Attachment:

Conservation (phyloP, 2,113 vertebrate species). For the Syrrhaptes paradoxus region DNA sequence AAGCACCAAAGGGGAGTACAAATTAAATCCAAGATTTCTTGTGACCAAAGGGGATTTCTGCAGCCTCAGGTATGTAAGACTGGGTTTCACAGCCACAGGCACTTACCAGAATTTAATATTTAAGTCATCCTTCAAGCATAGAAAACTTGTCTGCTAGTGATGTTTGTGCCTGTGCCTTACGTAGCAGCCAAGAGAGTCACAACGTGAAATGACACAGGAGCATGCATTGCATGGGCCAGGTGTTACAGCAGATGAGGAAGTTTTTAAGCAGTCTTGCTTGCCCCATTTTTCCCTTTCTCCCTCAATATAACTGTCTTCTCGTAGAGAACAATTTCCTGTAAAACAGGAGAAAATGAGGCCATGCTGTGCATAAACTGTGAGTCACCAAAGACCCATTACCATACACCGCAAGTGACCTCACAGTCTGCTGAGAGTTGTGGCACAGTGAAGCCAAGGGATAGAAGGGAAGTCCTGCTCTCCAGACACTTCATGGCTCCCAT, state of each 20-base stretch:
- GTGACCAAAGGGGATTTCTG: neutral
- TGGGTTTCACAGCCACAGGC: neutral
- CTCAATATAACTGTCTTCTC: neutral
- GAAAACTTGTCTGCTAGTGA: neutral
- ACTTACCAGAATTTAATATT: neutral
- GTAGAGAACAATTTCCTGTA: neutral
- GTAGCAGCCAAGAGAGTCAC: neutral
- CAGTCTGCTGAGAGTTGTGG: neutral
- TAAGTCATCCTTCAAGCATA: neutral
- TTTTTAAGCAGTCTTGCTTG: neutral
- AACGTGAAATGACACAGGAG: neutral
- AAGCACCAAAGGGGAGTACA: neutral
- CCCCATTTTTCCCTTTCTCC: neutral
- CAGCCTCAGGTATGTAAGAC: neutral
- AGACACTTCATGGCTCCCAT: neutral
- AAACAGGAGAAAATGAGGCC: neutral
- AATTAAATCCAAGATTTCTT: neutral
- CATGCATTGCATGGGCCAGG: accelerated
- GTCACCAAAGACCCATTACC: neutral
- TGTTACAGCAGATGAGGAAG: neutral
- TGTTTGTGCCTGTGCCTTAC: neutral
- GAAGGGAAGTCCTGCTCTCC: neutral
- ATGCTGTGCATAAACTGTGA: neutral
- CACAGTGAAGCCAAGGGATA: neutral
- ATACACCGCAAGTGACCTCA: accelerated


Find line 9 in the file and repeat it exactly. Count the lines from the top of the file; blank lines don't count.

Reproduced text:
- CAGTCTGCTGAGAGTTGTGG: neutral